23 Aug, 2007 OPEN WATER
The winds howled through the night, as attested to by the constant flapping of the tent’s nylon.
Sleep came and went with the gusts, and by morning I awoke rather groggy. The wind had indeed blown from the right direction, but the ice pack still covered a great part of the bay. One can’t force nature, especially up here, so a pot of coffee was put on and, along with guides Jayko and Sam, we poured over the maps. This was time well spent, as it gave me a chance to get to know the fellows a bit. Seeing as my life would be in their hands over the next week, I figured this might not be a bad thing.
A couple hours passed, and with eyes seasoned by a lifetime of experience, Sam determined it was a go. There was enough space between the ice chunks that we should be able to pick our way through and out of the bay.
Clearing the pack ice, we rounded the far point of the bay as the community of Clyde River slipped out of sight, and hit open water. Immediately, I was greeted with impressive rocks walls lining the shoreline. As the freighter canoe danced along the whitecaps, we passed stunning icebergs, but not without first slowing down so I could get some footage. It was on one of those occasions that I learned, the most hard way, that salt water and electronics do not mix. Not at all. As I leaned over the side of the boat for a nice low angle shot, a small harmless looking wave splashed against the wooden hull… and right back into the side of my video camera. I looked at the lens, and what do you know… not a drop. I wiped the camera’s side and carried on. Moments later, when it began to zoom out all by itself, I knew I wasn’t quite so lucky. In minutes, it went from bad to worse, as the camera’s functions grew useless.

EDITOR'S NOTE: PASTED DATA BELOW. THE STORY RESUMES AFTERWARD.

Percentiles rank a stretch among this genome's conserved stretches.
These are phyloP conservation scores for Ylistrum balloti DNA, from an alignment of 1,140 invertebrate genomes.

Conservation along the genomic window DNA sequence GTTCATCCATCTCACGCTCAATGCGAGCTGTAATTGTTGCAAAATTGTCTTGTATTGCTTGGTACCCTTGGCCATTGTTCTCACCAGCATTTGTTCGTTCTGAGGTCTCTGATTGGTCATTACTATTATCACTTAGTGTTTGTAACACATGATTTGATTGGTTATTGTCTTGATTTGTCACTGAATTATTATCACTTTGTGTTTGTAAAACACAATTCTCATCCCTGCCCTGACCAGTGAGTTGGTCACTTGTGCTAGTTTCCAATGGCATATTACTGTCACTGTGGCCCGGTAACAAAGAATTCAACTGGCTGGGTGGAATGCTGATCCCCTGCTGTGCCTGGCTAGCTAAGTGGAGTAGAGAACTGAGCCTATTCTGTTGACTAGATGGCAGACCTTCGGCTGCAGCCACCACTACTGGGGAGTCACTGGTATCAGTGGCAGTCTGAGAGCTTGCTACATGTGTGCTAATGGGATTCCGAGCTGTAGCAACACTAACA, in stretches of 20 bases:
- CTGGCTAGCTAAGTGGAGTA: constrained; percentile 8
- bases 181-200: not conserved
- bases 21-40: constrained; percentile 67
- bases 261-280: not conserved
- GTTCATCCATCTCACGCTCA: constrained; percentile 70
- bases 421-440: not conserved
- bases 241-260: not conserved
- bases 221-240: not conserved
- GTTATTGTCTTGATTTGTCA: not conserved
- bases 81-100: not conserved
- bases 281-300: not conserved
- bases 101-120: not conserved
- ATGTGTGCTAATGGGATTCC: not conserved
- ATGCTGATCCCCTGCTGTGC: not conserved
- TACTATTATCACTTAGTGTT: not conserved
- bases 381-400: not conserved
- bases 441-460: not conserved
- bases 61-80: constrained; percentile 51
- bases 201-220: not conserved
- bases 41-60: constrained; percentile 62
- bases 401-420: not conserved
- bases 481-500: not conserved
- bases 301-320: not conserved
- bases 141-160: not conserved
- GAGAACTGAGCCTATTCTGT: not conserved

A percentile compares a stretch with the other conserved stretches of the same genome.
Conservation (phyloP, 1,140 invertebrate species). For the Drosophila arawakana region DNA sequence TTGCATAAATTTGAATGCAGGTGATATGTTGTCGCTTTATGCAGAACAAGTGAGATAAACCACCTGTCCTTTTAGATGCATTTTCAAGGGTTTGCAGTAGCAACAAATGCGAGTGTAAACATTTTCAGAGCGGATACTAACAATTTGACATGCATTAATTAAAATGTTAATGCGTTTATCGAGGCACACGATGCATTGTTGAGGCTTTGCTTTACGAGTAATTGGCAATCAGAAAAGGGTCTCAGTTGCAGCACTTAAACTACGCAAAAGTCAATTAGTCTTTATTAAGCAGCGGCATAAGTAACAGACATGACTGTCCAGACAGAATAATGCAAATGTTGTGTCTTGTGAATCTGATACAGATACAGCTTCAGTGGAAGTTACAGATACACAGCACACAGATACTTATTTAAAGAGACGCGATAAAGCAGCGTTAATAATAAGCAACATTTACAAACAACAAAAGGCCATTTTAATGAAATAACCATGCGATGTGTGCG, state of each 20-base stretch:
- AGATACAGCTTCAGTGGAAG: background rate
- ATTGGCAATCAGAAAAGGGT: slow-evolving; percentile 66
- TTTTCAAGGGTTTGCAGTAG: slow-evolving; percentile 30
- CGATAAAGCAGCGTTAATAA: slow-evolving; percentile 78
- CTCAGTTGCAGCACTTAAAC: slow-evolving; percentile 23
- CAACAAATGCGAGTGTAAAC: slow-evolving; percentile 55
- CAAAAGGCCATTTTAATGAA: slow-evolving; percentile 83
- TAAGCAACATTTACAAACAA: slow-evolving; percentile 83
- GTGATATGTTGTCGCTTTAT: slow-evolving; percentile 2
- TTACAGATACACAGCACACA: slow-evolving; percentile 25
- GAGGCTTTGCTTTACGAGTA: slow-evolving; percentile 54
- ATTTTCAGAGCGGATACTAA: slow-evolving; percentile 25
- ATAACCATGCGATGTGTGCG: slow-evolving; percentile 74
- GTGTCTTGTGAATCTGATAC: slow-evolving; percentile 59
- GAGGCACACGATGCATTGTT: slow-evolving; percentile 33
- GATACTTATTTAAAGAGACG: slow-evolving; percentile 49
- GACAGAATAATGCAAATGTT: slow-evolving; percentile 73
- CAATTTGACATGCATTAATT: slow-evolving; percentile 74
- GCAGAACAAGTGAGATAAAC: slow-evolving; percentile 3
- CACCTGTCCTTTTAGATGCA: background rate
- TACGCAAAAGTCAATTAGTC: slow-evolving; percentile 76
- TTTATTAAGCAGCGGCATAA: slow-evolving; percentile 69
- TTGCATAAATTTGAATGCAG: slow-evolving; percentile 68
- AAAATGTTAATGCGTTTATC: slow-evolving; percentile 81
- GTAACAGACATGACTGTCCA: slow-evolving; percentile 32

Arriving at Tommy’s Cabin, I tore it apart, and let it slow roast for hours over a little heater. All to no avail.
Tomorrow I enter into one of the most dramatic corners of the Canadian Arctic, and my video camera is finished.
All is not lost though. Marten has left me his small camcorder and underwater housing in case I want to shoot some underwater footage. And one battery. One 5 hour battery, and no charger, for a week in wonderland.
I won’t be sleeping too well tonight. I guess I’ll just have to console myself with the idea that I am here first and foremost as a painter. And I’ll have to shoot like they did in the early days of film, when they had 4 minute reels they lugged around. It means I’ll have to make every single shot count, before the battery dies.